Other Orthodox leaders, however, have taken up a similar cause, including a group of rabbis in Los Angeles. They are pursuing a voluntary certification that is focused on the wages and job conditions of workers employed by local businesses, schools and synagogues, starting with those along Pico Boulevard, which cuts through the heart of an Orthodox Jewish neighborhood. Orthodox rabbis and activists in New York, meanwhile, are preparing to launch a seal for restaurants.
The Iowa raid also helped inspire another response. Some businesses have started selling another variety of kosher meat — this one from grass-fed cows that are raised humanely in open pastures rather than in stalls or pens.
“It’s a big deal to take the life of a living thing in order to consume it,” said Roger Studley, the husband of a Conservative rabbi in the Bay Area. “I would say it’s OK to do that, but you want to minimize the suffering of the animal.”
Studley, who helped organize the ritual slaughter for the Hazon Food Conference in December, decided to leave his university job to start a business emphasizing kosher, organic-raised and local items, KOL Foods West.
He is part of a close-knit network of Jewish activists that also includes several of the guests at the Sabbath potluck in the Pico-Robertson neighborhood.
The dinner was one of a semi-regular series of “sustainable Shabbats” organized by Sarah Newman and Nadya Strizhevskaya that rotate among various homes or apartments in the Westside neighborhood.
“Shabbat is already a time to lead the most sustainable lifestyle possible,” said Newman, a researcher and blogger for the film company Participant Media. “If you are an observant Jew, you are already putting in the time and energy to make this ritual. We’re trying do the same type of thing with the meal.”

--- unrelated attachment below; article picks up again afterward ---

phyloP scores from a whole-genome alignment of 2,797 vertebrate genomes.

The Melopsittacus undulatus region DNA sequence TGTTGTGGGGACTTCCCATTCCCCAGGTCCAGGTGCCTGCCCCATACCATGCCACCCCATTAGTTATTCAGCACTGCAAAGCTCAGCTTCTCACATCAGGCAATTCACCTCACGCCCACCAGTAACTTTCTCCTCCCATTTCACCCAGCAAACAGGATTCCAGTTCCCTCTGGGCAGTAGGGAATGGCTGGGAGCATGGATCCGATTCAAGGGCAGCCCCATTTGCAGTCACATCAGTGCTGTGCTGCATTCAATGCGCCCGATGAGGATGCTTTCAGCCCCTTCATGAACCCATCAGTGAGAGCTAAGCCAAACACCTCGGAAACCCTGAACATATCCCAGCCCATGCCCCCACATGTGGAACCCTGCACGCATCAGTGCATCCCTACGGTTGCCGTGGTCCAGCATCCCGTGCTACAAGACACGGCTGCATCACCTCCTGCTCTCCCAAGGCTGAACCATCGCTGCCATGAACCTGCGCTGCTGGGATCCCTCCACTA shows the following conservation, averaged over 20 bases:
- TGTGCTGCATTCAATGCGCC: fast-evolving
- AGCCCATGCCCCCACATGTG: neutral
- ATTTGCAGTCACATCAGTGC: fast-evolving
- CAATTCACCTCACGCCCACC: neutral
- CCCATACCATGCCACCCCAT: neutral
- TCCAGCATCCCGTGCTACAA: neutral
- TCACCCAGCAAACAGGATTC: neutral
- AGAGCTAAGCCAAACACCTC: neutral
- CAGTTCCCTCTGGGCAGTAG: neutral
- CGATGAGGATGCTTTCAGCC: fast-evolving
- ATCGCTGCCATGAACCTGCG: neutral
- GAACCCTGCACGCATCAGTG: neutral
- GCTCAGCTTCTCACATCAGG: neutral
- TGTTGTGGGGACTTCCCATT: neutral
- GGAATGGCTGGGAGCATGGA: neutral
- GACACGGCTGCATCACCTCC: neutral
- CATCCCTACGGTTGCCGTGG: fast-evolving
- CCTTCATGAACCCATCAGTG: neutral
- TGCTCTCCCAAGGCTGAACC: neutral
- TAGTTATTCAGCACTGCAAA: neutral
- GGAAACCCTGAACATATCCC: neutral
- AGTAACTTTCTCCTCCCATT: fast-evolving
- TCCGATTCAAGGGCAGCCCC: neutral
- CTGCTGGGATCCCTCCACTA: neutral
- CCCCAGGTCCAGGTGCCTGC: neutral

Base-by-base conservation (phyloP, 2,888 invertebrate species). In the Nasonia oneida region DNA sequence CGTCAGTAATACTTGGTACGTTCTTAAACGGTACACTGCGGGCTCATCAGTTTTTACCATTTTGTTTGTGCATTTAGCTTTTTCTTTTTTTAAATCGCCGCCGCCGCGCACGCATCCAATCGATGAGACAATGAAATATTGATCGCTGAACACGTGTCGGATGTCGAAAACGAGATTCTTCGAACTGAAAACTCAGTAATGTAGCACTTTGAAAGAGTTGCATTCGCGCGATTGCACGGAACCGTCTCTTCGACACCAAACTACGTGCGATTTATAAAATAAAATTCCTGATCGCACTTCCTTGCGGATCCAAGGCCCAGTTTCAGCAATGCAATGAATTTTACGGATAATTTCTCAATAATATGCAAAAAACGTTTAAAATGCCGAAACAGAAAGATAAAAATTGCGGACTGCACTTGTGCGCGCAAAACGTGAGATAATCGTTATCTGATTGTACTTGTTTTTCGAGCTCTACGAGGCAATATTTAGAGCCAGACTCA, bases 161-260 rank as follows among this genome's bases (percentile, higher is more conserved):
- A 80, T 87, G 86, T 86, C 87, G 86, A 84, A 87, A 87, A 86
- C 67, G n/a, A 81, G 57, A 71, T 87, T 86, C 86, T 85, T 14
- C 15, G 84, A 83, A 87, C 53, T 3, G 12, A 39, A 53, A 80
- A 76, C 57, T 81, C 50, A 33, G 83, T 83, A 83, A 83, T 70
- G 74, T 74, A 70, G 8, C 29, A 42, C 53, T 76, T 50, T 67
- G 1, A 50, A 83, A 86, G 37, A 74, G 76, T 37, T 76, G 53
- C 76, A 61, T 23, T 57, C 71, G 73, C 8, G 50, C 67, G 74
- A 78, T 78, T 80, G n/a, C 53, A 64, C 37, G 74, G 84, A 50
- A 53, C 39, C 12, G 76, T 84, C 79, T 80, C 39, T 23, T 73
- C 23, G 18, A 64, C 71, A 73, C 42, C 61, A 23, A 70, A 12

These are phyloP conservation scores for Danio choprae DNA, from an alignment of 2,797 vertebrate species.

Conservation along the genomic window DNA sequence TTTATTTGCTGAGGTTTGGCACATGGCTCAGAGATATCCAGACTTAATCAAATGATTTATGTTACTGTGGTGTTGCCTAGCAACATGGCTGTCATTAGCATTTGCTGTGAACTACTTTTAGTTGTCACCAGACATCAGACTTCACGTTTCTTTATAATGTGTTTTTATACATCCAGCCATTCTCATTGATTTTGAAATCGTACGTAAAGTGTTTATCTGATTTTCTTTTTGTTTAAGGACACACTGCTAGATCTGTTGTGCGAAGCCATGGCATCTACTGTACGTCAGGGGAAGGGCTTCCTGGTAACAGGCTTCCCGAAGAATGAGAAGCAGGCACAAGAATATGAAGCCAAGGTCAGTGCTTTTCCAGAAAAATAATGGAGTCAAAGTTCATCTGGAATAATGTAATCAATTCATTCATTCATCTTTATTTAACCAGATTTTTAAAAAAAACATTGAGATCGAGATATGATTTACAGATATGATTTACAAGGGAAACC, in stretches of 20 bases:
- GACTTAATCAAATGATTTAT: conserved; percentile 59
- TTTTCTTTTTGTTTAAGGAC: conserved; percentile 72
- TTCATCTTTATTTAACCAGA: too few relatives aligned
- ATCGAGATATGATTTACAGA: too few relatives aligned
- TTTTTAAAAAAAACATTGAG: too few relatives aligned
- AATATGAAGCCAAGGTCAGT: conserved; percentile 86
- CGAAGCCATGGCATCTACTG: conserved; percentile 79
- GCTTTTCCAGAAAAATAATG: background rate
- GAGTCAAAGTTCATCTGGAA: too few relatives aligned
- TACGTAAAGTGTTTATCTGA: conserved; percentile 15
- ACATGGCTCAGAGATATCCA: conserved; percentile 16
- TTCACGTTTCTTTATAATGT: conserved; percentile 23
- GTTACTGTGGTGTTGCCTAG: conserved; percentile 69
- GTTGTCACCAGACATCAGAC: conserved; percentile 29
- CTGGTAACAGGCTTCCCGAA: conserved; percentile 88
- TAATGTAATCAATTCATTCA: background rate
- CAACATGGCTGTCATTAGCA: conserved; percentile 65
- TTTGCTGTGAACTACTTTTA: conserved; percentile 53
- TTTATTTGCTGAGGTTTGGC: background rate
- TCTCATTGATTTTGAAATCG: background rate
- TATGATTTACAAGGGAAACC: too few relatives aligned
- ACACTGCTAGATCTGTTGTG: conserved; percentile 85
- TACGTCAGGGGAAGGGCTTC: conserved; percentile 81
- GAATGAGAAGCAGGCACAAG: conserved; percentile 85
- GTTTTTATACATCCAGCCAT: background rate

Late on a recent Tuesday afternoon, Newman and Strizhevskaya met some of the other dinner guests at the farmers market in Culver City, discussing whether one vendor’s olives would make the cut (no — unclear if they were kosher) and what everyone might bring. Because some of the diners are vegetarians, there would be no meat.
Everyone had to bring food that was homemade and from local sources, preferably organic. No paper goods would be used. Even the soda water would be produced on the spot, to avoid having to buy bottled water.
“Even if my potatoes don’t come out perfectly, the consciousness about it raises the flavor,” Aviva Bernat, a doctor, said at the market, where she bought red, purple and Yukon gold potatoes. She later added rosemary from her sister’s yard.
Bernat, like others at the Shabbat dinner, took a turn explaining what she had made.
On the sprawling table in Arch and Andorsky’s art-filled home were 20 or more dishes: homemade challah bread, sprouted black-eyed pea hummus dip with garlic and lemon, cauliflower with curry yogurt dressing, strawberry and apple pies, a pizza topped with caramelized onions.
Newman held up her bowl of ratatouille and pointed to the zucchini and heirloom tomatoes that she had canned at home. Using ingredients grown locally rather than those shipped thousands of miles reduces pollution, she said.
Strizhevskaya displayed her quiche, made with kale, peppers, onions, rosemary and marjoram — all from the Culver City market.
“When we go through this very long process of preparation, we become more at one with the creation all around us,” Strizhevskaya told the group. “We stop taking God’s gifts for granted. For me, that’s what Judaism is all about.”
As dinner drew to a close, the friends sang the “grace after meals” in Hebrew:
Because of His great goodness, we have never lacked food. . . . You are blessed, Lord, who provides food for all.